Fibromyalgia is often described as "poorly understood" but idiopathic (the cause is not known) would be the correct term - until now.
There is a lot of research into fibromyalgia but no answers have been found and currently a diagnosis of fibromyalgia really means:
"We don't know why you have all these pains but a lot of other people have them too".
The following is based on my recovery, the anatomy of the human body and how it reacts to damage.
I offer an explanation for all the pain and weird sensations, the fatigue and myriad of other symptoms (both physical and mental) that are associated with fibromyalgia. And how to fix it!
Fibromyalgia is aptly named:
(New Latin) fibro ≃ of fibrous tissue (connective tissue)
(Greek) myo ≃ of muscle tissue + algos = pain
If you are not using the right muscles you are using the wrong muscles.
When the wrong muscles are used the body becomes imbalanced because stresses cannot be distributed evenly.
Using the wrong muscles makes them prone to spasm and fatigue. When areas of muscle become too painful or 'fail', the body adjusts to use other nearby muscles which results in widespread myalgia (muscle pain) as the body becomes more and more imbalanced.
The right muscles are the '5 main muscles of movement'.
When fully utilised, these 5 (paired) muscles provide the central support needed for healthy, balanced body.
In a response to inflammation (due to injury, infection, trauma etc.), and as an attempt to compensate for the lack of central support that should be provided by the main muscles of movement, physical restrictions form in our body-wide web connective tissues, literally stiffening us over time.
Restrictions in connective tissues cause tensions that radiate throughout the whole body, from head to fingers to toes. The sensory information generated by these restrictions are, I believe, the source of many pains and weird sensations associated with fibromyalgia.
People who use the 5 main muscles of movement correctly are able to shake off old injuries and trauma they experience, releasing the restrictions and maintaining a good posture and a body that is balanced and aligned. But for those of us that don't, the body becoming increasingly tense, unbalanced and misaligned.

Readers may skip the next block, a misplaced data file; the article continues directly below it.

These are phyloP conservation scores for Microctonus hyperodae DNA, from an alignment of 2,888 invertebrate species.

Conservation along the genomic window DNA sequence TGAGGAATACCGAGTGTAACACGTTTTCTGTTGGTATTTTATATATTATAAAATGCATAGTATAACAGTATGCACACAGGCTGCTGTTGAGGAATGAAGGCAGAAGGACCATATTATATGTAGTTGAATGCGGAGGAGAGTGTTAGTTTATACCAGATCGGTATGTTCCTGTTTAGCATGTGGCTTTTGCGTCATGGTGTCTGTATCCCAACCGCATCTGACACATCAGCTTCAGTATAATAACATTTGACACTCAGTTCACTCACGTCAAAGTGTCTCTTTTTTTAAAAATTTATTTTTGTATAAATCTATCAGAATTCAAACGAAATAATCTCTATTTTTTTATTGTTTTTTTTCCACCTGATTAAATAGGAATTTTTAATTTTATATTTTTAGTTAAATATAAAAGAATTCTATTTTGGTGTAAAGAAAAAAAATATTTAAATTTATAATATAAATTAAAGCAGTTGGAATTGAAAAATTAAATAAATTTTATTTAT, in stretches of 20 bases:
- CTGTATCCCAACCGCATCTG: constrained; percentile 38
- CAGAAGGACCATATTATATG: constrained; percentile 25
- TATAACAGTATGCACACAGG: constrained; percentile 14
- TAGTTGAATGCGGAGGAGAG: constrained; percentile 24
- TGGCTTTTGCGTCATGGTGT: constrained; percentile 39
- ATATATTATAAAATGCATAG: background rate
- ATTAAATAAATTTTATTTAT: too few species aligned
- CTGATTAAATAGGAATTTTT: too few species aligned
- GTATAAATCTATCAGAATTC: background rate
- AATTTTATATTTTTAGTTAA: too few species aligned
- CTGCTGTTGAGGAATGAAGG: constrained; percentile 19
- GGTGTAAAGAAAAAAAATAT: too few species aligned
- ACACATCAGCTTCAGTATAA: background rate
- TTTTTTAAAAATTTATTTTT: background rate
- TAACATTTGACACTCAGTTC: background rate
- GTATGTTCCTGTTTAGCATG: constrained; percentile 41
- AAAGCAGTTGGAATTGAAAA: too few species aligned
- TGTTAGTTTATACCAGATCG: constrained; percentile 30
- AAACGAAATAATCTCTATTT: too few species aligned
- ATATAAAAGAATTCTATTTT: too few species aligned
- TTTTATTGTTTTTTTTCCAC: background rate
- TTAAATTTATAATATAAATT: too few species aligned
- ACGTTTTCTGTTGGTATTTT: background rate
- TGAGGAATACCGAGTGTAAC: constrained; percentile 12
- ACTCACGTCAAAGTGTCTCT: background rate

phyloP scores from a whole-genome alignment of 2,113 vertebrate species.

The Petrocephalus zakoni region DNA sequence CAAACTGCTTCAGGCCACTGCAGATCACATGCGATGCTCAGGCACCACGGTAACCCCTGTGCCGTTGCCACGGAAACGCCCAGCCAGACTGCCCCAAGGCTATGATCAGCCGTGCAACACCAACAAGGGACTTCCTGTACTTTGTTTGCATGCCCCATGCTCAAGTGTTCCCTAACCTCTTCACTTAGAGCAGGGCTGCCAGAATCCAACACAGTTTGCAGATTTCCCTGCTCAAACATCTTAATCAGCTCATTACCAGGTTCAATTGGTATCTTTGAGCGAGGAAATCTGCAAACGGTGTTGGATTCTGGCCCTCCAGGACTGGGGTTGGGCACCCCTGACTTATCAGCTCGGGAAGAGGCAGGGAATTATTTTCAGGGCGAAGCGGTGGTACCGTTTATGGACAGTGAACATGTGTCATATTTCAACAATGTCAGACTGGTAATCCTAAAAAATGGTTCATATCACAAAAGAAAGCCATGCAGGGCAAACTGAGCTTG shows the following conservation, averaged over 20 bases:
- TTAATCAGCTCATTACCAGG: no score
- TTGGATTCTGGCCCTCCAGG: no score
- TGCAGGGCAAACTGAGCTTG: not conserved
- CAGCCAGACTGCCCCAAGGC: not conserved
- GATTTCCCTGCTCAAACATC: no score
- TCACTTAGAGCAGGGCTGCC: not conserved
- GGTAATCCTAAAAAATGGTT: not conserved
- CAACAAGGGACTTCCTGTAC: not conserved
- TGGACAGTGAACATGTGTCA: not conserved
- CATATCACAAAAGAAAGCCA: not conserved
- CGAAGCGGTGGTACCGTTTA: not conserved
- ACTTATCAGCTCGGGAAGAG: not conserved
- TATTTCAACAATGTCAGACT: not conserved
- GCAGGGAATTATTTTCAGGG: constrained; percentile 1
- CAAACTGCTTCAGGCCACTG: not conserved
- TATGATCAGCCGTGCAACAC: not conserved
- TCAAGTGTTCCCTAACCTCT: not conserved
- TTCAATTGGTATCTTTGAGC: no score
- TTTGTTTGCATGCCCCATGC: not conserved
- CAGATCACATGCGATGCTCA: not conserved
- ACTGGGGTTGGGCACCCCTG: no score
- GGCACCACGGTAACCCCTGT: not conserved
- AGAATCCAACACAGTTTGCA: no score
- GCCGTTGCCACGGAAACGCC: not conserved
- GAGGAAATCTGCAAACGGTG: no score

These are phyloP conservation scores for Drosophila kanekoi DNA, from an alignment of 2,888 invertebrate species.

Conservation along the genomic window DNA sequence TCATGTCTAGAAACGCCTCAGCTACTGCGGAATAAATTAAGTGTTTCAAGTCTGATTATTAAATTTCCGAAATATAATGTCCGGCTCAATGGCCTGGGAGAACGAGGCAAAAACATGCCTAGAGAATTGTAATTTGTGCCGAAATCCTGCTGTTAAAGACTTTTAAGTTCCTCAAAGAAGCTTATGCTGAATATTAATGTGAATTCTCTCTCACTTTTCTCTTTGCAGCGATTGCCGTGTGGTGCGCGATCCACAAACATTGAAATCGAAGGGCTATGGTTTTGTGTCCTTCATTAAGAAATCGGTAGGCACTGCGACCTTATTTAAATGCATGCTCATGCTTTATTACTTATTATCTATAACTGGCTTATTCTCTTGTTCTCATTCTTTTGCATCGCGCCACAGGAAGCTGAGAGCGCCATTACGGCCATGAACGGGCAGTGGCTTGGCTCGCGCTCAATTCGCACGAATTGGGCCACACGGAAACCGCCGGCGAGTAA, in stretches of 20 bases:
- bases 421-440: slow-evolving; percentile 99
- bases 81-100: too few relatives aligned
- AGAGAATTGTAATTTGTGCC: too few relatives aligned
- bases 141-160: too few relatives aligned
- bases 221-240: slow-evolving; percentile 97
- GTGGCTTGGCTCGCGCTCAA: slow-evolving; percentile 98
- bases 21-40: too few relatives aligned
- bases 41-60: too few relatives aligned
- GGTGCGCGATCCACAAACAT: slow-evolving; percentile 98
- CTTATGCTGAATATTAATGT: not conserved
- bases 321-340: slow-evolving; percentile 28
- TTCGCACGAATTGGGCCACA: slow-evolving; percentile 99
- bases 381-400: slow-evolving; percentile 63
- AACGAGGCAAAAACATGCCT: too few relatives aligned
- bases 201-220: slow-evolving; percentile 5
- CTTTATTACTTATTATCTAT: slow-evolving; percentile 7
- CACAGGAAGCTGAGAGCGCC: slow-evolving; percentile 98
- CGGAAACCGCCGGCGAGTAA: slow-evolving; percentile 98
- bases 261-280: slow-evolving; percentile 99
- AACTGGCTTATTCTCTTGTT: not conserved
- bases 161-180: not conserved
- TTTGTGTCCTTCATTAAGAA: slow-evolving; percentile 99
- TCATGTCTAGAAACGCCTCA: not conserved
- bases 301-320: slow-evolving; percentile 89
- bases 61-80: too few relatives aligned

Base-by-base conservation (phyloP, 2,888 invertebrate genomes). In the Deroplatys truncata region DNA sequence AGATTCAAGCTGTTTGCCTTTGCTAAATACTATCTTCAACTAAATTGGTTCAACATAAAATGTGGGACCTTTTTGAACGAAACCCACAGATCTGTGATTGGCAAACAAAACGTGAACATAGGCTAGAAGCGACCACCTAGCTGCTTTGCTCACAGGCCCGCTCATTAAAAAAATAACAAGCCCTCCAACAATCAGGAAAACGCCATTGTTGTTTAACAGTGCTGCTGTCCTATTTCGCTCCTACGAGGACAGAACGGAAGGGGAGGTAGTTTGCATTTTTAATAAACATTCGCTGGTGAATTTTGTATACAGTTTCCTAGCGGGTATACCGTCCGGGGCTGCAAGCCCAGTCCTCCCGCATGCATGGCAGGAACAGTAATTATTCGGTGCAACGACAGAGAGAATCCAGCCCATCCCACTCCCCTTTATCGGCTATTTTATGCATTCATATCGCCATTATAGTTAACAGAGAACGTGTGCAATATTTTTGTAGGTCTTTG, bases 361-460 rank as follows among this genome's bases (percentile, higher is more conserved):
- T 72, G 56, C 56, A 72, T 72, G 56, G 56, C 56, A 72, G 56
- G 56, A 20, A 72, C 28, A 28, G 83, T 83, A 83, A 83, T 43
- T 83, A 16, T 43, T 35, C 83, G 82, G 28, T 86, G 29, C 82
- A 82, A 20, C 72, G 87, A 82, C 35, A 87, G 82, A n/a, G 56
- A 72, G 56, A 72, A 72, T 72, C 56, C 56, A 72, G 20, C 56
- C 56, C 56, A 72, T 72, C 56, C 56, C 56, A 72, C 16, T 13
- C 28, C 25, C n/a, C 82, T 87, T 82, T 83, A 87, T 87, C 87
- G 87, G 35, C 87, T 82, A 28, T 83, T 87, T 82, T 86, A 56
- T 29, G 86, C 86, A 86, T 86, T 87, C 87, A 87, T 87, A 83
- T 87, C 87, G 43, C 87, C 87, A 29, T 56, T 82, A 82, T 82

Cumulative damage over the years can result in layers upon layers of restrictions. Chains of tension zig-zagging from left to right, inside to out, front to back, through the whole of the body with a vastly reduced range of movement.
Restrictions in connective tissue contribute to our unique "individual trauma imprint" and explain why everyone's experience of fibromyalgia is a bit different.
Long-term pain affects our sleep and cognitive functioning, leading to "fibro fog", (and especially compounded when painful symptoms are unexplained) anxiety and depression.
If your physical condition is not good, then no wonder you suffer pain.
I believe the pain sets in early when the body becomes imbalanced. Stressed areas of muscle and restrictions in the connective tissue causing various painful symptoms.
If you were pain free, then it's likely the pains are considered significant (and frightening) enough to seek medical advice, leading to an early diagnosis of fibromyalgia.
Or has it been a long, slow progression of pain? You consider your list of painful symptoms and old injuries as separate problems and you've ignored (or got used to) the twinges, aches, spasms and weird sensations as they increase over the years - after all a bit of pain is to be expected as you get older, right?
The damage is cumulative, the body becoming more and more imbalanced as it tries to cope by adjusting and stiffening.
If your answers are "no" then your body is not balanced, your tissues are restricted and your posture is not good.
Fibromyalgia can be reversed but it takes time and focus to learn to use your body correctly, little by little regaining movement and releasing the pain. How many years - or decades, of accumulated pain do you have to work through?
Everyone has their own individual trauma imprint and their unique set of symptoms but the key to healing is the same:
Focus on your Base-Line muscles becoming stronger and longer and develop your conscious proprioception skills. Learn to feel how to move through the tension and release the pain, working towards aligning and balancing your body.
Try the exercise of breathing with your Base-Line.
Close your eyes and focus on your Base-Line muscles activating.
Be aware how the pains and weird sensations move around your body as you move. We are interconnected from head to fingers to toes and restrictions in one area can have distant sensations.
Focus on your 5 main muscles of movement. Try activating them in different positions during your normal daily activities.
For how long have you not fully used my main muscles?
Is this life-long problem or an acquired dysfunction that may have developed over time or been triggered by a specific incident?
The longer the dysfunction, the wider the range of symptoms experienced.
What has your body been through over the years?"
TRAUMA → Injury, accident, abuse, surgery. Stress, fear, the things that make us tense, flinch, freeze-up. Awkward positions, shocks, strains, exertions.
Think back. As you connect with your Base-Line you may become aware of earlier and earlier mis-usage of your muscles.
© Copyright Leigh Blyth BVM&S 2017-2021